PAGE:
CARPAL AND CUBITAL CONDITIONS
Nerves can be the blessing and curse of the human body. They innervate muscles and allow us to feel and function, but if hindered, they can wreak havoc. Two of the most common nerve pathologies in orthopedics are carpal and the far less common cubital tunnel syndrome.
Let’s start with carpal tunnel syndrome. The carpal tunnel is an area in the wrist through which the median nerve and 9 tendons make their way from the forearm into the hand. This tunnel can develop inflammation and swelling (acutely, or more often chronically), which can pinch the nerve and prevent it from firing appropriately. When this happens, patients experience pain, numbness, tingling, lack of dexterity, and/or loss of grip strength. These symptoms occur primarily in the thumb, index, middle, and ring fingers and are often worse at night.
Cubital tunnel syndrome, on the other hand (pun intended), occurs when the ulnar nerve is pinched or stretched where it runs through the groove on the inside of the elbow. Contrary to popular belief, hitting the ‘funny bone’ is not actually funny. In all reality, it is remarkably uncomfortable because the ulnar nerve resides superficially and is easily affected by trauma, such as accidentally knocking your elbow on the kitchen counter; thus, causing a shooting sensation into your hand. Otherwise, symptoms of cubital tunnel syndrome are similar to those of carpal tunnel except they occur in the ring and small fingers. Such symptoms can be exacerbated when the elbow is bent, causing the nerve to be stretched and irritated.
The diagnosis of carpal or cubital tunnel syndrome is made based on reported symptoms and medical history, as well as nerve conduction testing such as an electromyogram (EMG) or monofilament test. A monofilament test is administered during your office visit to quickly assess sensation whereas an EMG is a more-involved procedure that measures the electrical activity of the nerve in question using electrodes applied to the skin. We have two physicians who perform EMGs to aid our hand specialists in determining the extent of a nerve pathology. Sometimes in determining whether symptoms are related to a nerve pathology or arthritis, a cortisone injection is used for both diagnostic and therapeutic purposes. If symptoms resolve with a steroid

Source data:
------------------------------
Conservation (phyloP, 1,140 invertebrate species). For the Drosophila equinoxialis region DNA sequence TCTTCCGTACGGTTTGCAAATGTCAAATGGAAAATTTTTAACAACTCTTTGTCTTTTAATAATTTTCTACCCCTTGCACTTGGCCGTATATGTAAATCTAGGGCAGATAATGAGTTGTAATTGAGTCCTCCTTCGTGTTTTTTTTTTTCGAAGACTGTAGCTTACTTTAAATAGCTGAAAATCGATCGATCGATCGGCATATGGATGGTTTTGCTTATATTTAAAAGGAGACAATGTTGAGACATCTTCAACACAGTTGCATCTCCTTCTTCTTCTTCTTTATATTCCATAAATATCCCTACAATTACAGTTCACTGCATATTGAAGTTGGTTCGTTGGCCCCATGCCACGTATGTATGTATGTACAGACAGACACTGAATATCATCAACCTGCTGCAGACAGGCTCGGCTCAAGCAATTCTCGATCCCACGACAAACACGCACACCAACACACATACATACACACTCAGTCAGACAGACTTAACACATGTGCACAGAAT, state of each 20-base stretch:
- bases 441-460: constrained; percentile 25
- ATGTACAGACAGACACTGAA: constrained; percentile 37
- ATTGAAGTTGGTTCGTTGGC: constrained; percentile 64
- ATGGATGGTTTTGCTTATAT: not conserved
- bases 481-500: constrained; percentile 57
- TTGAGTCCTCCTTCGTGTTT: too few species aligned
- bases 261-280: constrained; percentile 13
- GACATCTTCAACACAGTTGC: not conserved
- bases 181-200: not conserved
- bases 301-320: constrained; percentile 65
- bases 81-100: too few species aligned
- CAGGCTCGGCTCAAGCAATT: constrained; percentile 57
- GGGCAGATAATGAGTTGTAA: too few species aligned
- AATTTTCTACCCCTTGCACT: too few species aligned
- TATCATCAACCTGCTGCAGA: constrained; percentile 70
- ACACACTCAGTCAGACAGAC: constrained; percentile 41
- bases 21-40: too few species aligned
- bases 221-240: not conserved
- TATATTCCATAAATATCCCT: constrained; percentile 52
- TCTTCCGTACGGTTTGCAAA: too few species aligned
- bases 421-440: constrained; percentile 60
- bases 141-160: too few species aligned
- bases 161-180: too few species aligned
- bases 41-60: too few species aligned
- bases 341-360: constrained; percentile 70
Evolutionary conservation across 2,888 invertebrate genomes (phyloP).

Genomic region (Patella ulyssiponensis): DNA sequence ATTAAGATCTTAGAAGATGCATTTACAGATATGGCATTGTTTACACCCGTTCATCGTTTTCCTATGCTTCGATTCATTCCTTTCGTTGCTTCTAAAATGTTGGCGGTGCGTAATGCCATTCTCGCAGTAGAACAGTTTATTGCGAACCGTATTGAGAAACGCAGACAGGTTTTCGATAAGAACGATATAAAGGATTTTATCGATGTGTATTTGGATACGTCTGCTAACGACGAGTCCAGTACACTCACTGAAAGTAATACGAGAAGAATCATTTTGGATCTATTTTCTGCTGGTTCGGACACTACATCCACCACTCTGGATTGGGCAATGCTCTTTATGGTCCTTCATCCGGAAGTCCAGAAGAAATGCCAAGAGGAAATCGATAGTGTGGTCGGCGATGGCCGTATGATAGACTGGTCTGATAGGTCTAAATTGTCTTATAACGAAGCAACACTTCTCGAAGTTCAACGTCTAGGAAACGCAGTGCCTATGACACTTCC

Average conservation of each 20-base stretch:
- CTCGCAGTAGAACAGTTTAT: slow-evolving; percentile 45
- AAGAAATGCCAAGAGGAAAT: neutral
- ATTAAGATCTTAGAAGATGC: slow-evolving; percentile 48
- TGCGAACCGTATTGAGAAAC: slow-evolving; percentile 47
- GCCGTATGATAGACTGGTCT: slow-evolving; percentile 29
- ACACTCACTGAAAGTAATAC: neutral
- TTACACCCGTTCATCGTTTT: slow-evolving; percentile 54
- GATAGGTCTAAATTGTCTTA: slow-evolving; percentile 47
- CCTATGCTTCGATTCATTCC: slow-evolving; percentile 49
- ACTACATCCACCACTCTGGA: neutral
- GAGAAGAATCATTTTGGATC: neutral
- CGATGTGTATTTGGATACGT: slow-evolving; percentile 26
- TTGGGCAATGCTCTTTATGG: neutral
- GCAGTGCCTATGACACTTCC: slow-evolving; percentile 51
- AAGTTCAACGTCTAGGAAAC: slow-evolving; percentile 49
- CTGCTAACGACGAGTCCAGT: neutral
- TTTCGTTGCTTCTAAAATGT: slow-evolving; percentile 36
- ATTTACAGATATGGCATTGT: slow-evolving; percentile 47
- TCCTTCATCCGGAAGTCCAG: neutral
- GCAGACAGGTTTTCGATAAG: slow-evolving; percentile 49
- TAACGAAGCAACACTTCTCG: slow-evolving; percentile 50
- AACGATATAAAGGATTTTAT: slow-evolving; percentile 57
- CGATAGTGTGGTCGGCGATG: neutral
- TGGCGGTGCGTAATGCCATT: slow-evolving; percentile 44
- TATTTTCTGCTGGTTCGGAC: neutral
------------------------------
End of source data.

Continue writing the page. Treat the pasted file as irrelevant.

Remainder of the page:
injection administered in the carpal tunnel, the symptoms can likely be attributed to carpal tunnel.
Treatment can be both noninvasive and surgical. Initial treatment often includes the aforementioned cortisone injection to reduce inflammation affecting the nerve and a night splint to keep the wrist in a neutral position. Plenty of patients feel relief of their symptoms with these conservative measures and do well for months on end before their symptoms are bothersome again. Educating patients as to what daily activities likely aggravate their symptoms and finding strategies to avoid them can be helpful as well. Ultimately, the solution is a carpal tunnel or cubital tunnel release performed under local anesthesia at The Orthopaedic Surgery Center. These are minimally invasive procedures to relieve the pressure on the nerve. A carpal tunnel release entails snipping the ligament that forms the top of the tunnel to allow more room for the nerve. A cubital tunnel surgery involves a nerve transposition so the nerve is less easily aggravated. Both procedures have a quick recovery and resolution of symptoms so patients can get back to normal.
This blog is written by one of our very own-Morgan. She is a certified athletic trainer working as a medical assistant with our providers each and every day in our clinic. She obtained a bachelor's degree in athletic training from Carroll University in Waukesha and a master's degree in Kinesiology from Michigan State University. She is excited to bring you updates and information about the happenings at OAW.